Thou Shalt Not Wait Until the Last Minute to Submit an 8(a) Joint Venture Agreement to SBA for Approval
By Oles Morrison on November 4, 2015 | Posted in Bid Protests
A recent decision by GAO in FedServ-RBS JV, LLC, B-411790, provides yet another reminder to 8(a) joint ventures to submit proposed joint venture agreements to the U.S. Small Business Administration (“SBA”) for approval as early as possible. This case shows that waiting until the last minute to submit your joint venture agreement to SBA can result in the loss of a contract award.
Under SBA’s regulations, an entity submitting an offer as an 8(a) joint venture for an 8(a) set-aside procurement must have its joint venture agreement approved by SBA before it can be awarded the contract (13 CFR 124.513(e)(1)). If the procuring agency selects a 8(a) joint-venture for award, but then SBA informs the agency that it has not approved that offeror’s joint venture agreement, the agency can eliminate the offeror and award the contract to the next offeror in line (13 CFR 124.507(b)). Unfortunately, this scenario happened to FedServ-RBS.
The Army issued the subject RFP as an 8(a) set-aside. On June 4th (five days after proposals were due), FedServ-RBS, a joint venture offeror composed of FedServ (an 8(a)) and RBS (a non-8(a) small business), submitted its 8(a) joint venture agreement to SBA for approval. Twelve days later, SBA returned the joint venture agreement to FedServ-RBS with a list of issues requiring resolution before SBA would approve the agreement. Meanwhile, the Army evaluated proposals, and on June 25th selected FedServ-RBS’s proposal as the apparent awardee and requested SBA confirm whether FedServ-RBS was an approved 8(a) joint venture. But, FedServ-RBS did not re-submit its joint venture agreement to the SBA until July 2nd. By that time, SBA had already informed the Army that FedServ-RBS was not an approved 8(a) joint venture, and the Army had reevaluated the remaining offerors and determined that H&S Resources Corporation presented the best value to the government, and awarded H&S the contract. FedServ-RBS filed a bid protest to GAO, arguing that the Army did not allow sufficient time for the SBA’s consideration and approval of the joint venture agreement. GAO rejected this argument, and denied FedServ-RBS’s protest.
FedServ-RBS JV, LLC, is a good example of why an 8(a) joint venture should submit it joint venture agreement to SBA for approval before it even submits its offer. SBA commonly finds issues with 8(a) joint venture agreements when first submitted, but also provides useful guidance to the applicant that allows the applicant to easily remedy the issues and get the joint venture agreement approved upon re-submission. However, in order to ensure you have time to re-submit before the procuring agency makes its award decision, it is imperative that prospective joint venture sends in their initial submission to SBA as early as possible, so that SBA has time to review and provide comments on what needs to be corrected to gain approval.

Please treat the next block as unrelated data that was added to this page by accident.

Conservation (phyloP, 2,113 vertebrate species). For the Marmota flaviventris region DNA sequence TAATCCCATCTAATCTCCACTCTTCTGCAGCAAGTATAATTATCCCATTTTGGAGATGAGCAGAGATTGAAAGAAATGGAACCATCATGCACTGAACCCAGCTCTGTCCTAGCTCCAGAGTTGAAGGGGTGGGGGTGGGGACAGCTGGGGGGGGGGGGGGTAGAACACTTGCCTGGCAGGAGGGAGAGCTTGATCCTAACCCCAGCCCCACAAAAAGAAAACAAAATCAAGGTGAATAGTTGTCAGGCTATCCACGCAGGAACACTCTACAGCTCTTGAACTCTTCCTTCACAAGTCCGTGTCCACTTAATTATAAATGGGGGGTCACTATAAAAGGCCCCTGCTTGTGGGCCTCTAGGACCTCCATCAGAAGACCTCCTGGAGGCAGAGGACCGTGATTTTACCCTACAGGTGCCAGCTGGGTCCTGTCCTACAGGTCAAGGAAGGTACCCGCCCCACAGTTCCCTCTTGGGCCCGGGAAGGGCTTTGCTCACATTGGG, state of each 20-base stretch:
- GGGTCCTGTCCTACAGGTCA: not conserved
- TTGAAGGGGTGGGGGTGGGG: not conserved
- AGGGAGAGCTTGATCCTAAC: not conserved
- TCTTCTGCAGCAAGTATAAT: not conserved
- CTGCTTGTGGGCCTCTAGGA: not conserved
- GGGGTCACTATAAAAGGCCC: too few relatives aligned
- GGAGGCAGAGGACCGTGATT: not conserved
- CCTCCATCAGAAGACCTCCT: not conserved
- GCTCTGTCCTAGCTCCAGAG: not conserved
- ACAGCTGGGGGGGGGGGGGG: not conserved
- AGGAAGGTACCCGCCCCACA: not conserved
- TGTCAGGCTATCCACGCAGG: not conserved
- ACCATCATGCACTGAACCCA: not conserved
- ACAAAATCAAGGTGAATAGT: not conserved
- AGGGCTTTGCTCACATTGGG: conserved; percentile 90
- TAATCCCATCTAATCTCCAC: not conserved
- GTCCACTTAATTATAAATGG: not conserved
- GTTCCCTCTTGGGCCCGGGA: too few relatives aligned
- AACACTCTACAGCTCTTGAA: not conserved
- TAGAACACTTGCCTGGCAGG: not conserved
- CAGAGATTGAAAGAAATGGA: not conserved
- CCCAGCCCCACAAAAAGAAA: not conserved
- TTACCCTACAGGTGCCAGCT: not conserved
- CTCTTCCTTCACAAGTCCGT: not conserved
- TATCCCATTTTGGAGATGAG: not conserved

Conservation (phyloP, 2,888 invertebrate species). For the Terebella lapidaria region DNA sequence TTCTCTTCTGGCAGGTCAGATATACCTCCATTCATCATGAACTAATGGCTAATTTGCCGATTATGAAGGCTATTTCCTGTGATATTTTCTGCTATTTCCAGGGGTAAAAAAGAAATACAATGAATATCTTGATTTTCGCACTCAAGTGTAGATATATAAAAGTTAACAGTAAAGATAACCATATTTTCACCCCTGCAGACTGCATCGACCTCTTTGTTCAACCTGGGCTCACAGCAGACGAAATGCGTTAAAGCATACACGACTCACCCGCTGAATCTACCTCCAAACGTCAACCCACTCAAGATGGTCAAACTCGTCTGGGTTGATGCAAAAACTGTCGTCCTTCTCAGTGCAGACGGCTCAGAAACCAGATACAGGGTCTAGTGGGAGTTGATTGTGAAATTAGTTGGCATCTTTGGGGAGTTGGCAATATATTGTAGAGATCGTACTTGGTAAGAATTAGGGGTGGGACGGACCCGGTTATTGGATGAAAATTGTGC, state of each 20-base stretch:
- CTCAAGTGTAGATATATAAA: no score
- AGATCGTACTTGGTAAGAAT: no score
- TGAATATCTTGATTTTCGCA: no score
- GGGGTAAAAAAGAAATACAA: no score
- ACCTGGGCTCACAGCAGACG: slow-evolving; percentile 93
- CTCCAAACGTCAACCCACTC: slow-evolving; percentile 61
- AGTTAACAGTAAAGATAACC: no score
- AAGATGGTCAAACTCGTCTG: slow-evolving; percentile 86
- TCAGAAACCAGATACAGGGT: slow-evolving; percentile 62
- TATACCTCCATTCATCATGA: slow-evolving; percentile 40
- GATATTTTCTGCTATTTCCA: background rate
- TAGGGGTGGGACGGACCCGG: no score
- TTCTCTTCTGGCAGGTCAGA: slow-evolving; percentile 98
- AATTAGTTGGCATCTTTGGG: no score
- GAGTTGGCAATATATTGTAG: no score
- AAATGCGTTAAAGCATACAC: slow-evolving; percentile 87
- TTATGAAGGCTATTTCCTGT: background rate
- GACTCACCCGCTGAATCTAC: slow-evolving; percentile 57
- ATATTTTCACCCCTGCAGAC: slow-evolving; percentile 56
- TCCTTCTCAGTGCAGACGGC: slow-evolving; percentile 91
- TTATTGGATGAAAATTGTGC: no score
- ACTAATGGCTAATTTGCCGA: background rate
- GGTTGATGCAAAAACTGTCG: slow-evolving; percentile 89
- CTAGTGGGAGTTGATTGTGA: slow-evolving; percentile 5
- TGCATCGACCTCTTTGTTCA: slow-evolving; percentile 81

Even where regulations do not require an 8(a) joint venture agreement to be approved by SBA prior to award, it is highly advisable for an 8(a) joint venture to seek pre-approval from SBA as early as possible. For instance, an 8(a) mentor-protege joint venture is eligible to bid as a joint venture on a small business set-aside outside the 8(a) program if the 8(a) protege itself qualifies as small under the applicable size standard (13 CFR 121.103(h)(3)(iii)). For these procurements, the SBA does not need to approve the 8(a) mentor-protege’s joint venture agreement prior to award. Nevertheless, 8(a) mentor-protege joint ventures should still get their joint venture agreements pre-approved by SBA even when bidding on small business procurements outside the 8(a) program, because if after award someone files a size protest and it turns out the joint venture agreement did meet all of SBA’s criteria for approval, the mentor and protege will be deemed to be “affiliated” and likely no longer eligible for that award based on their combined size. In fact, in the last year, multiple size protests have been sustained, and multiple contracts lost, for this very reason. See, e.g., IEI-Cityside, JV, v. U.S., 122 Fed. Cl. 750 (2015); Size Appeal of IEI-Cityside, JV, SBA No. SIZ-5664 (2015); Size Appeal of Kisan-Pike, A Joint Venture, SBA No. SIZ-5618 (2014).
Luckily for 8(a) joint ventures, even though SBA is not required to review proposed joint venture agreements prior to award, most SBA offices are willing to review and pre-approve proposed joint venture agreements at any time, even if the agreement is not connected to a specific procurement. In fact, SBA has proposed to make this practice part of its regulations. See Proposed Addition to 13 CFR 513(e)(1) (“A Participant may submit a joint venture agreement to SBA for approval at any time, whether or not in connection with a specific 8(a) procurement.”) The FedServ-RBS JV case serves as yet another reminder that 8(a) joint ventures would be well served to take advantage of this practice, and submit their joint venture agreements for approval as early as possible.
Image Courtesy of Flickr (licensed) by Christian Schnettelker